In July 2003, researchers reported that they had discovered genes related to a predisposition to primary angle glaucoma. The finding – though still preliminary – may help to pave the way for early genetic testing and diagnosis.

Other studies have identified a gene, transforming growth factor-ß (TGF-ß), as an important factor involved in the pathogenesis of the disease. Elevated amounts of TGFß are found in the aqueous humour of patients with primary open angle glaucoma.

TGF-ß has also been shown to elevate intraocular pressure. Preclinical research is being carried out to determine whether blocking TGF-ß activity would halt or minimise its adverse consequences. This strategy has already been used to successfully suppress ocular inflammation and fibrosis in an animal model.

Glaucoma results in the programmed cell death of retinal ganglion cells. A number of naturally occurring proteins known as neurotrophic factors have been shown to promote retinal ganglion cell survival and regeneration. The therapeutic use of these molecules is limited due to the loss of effectiveness when they are delivered for prolonged periods.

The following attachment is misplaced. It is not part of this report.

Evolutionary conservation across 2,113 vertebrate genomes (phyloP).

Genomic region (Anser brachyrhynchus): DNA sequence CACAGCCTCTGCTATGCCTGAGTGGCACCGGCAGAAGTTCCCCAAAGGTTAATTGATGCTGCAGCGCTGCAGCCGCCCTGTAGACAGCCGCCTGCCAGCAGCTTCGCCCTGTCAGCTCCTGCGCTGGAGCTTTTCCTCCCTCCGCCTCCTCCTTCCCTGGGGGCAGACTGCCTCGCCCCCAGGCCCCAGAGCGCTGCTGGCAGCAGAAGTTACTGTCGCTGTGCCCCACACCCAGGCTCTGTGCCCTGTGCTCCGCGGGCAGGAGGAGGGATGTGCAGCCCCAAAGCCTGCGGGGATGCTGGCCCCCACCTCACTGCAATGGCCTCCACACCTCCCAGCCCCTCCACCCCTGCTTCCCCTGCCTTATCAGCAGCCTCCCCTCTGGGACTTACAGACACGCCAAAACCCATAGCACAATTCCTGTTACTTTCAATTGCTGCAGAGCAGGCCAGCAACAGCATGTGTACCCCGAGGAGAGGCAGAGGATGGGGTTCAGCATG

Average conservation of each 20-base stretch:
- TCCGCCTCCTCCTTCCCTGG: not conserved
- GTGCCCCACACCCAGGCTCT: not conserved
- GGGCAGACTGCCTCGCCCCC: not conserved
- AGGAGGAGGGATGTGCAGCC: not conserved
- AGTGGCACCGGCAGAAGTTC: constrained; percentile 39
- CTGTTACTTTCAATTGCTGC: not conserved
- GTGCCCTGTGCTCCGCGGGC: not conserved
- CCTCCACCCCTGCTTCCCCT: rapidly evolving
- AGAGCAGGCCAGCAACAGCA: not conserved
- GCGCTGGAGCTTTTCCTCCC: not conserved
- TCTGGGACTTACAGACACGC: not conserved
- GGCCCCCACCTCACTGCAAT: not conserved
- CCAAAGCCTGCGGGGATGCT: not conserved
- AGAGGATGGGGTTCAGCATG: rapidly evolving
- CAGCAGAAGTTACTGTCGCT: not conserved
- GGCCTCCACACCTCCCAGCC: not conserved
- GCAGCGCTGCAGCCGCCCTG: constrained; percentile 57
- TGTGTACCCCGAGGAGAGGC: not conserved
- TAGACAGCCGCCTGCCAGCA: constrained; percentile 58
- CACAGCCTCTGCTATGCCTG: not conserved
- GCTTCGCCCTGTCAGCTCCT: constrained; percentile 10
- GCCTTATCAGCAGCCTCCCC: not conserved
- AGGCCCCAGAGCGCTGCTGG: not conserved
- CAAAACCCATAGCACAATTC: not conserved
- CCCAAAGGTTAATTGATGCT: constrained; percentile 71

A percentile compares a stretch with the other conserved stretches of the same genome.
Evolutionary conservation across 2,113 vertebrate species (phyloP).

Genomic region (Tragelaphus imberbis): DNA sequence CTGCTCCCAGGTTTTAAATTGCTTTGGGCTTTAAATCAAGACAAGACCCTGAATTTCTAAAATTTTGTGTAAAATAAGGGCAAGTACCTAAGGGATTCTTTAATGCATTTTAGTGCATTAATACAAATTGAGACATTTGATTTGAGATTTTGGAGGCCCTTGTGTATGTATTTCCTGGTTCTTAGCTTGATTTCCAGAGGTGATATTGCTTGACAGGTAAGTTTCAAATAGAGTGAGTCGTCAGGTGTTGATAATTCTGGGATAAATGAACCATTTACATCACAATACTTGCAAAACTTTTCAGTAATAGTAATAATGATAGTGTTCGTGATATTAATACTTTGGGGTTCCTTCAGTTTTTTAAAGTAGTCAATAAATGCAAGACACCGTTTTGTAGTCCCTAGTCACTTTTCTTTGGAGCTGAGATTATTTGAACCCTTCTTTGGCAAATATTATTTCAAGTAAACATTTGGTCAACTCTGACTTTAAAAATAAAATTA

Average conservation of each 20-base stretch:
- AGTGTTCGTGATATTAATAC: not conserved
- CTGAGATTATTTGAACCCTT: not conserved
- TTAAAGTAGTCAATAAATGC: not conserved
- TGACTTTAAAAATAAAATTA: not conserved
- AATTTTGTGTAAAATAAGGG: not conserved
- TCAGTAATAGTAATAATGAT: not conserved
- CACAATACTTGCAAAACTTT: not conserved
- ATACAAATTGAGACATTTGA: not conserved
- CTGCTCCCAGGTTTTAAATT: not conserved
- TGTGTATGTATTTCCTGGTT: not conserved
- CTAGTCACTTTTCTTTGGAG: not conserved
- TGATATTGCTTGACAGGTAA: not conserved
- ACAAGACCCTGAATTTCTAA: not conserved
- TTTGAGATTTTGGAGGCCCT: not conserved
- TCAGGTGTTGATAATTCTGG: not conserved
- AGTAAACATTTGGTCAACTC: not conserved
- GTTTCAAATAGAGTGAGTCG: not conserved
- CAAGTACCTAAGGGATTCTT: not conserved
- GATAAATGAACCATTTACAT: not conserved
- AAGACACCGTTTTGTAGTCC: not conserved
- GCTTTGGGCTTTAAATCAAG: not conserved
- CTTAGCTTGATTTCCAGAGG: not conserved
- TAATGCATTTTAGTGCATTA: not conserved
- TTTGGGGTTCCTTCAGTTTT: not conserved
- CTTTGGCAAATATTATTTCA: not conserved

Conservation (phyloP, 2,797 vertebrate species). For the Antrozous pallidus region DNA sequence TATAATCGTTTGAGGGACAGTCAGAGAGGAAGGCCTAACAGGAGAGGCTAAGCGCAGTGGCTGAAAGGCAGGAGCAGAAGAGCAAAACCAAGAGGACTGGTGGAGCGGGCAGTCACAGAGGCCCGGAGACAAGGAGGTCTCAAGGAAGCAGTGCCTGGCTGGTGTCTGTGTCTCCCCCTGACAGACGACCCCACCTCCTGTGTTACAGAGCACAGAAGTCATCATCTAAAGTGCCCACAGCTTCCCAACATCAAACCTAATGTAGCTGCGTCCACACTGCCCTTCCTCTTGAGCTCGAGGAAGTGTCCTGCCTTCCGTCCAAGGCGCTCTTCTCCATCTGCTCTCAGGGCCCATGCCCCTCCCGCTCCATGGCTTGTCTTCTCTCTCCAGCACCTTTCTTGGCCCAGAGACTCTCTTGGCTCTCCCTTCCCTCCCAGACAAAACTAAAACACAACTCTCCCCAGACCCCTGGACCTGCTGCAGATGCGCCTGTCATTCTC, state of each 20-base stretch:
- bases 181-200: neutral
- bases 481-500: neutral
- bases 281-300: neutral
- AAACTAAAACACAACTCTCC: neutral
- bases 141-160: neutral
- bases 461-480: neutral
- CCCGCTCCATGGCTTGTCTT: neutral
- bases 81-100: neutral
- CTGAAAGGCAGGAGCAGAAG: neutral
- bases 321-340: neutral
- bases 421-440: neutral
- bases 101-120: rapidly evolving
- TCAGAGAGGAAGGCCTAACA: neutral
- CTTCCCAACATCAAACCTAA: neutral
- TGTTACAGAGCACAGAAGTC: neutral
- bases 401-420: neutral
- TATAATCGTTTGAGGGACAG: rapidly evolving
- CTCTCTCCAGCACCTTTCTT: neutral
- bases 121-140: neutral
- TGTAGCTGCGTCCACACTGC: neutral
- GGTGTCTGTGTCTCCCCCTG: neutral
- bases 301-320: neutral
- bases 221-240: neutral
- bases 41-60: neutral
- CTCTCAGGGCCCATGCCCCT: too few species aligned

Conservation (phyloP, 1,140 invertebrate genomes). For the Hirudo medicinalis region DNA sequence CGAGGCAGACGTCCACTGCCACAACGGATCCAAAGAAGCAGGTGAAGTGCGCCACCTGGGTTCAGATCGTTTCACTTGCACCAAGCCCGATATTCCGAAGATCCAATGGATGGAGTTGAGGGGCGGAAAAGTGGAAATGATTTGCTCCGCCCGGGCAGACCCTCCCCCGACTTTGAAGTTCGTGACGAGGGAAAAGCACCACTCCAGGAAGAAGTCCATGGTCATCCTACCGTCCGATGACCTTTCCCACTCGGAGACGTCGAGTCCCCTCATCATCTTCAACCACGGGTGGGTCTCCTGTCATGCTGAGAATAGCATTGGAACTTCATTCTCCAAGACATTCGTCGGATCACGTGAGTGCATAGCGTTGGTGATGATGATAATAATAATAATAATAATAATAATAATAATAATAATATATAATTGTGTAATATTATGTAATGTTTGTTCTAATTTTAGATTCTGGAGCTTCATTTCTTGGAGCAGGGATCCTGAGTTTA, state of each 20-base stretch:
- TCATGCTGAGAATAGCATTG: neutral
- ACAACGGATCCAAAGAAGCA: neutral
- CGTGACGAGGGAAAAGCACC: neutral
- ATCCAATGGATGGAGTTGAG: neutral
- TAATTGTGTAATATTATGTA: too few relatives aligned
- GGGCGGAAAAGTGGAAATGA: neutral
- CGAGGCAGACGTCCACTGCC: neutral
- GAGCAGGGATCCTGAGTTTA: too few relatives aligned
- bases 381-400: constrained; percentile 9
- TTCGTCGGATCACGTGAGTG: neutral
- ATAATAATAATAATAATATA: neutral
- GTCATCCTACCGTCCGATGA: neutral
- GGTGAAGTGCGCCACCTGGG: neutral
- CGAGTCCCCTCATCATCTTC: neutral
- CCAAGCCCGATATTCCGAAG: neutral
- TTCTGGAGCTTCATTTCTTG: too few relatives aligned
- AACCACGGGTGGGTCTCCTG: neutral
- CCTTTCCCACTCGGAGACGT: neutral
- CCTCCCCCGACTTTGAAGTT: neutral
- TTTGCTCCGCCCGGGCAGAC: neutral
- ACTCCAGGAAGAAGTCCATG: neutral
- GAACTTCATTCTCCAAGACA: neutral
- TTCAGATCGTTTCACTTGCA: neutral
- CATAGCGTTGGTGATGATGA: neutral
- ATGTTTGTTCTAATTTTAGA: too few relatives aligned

Researchers try to identify the pathways that are activated by neurotrophic factors. This may lead to new avenues for using neurotrophic factors as effective therapies for glaucoma.

In general, there are several areas of particular focus in glaucoma research: (i) new approaches designed to protect the optic nerve against damage caused by glaucoma, to restore vision lost to glaucoma and eventually reverse blindness by restoring or regenerating the function of the optic nerve cells, and to explore the feasibility of achieving transplantation of optic nerve cells; (ii) research into the genetic causes of the various forms of glaucoma, particularly the identification of the genes responsible, with the long-term goal of finding ways to reverse these genetic defects; and (iii) the use of nanotechnology for monitoring intraocular pressure, diagnosing and monitoring damage to the optic nerve and delivering medicines and other therapies.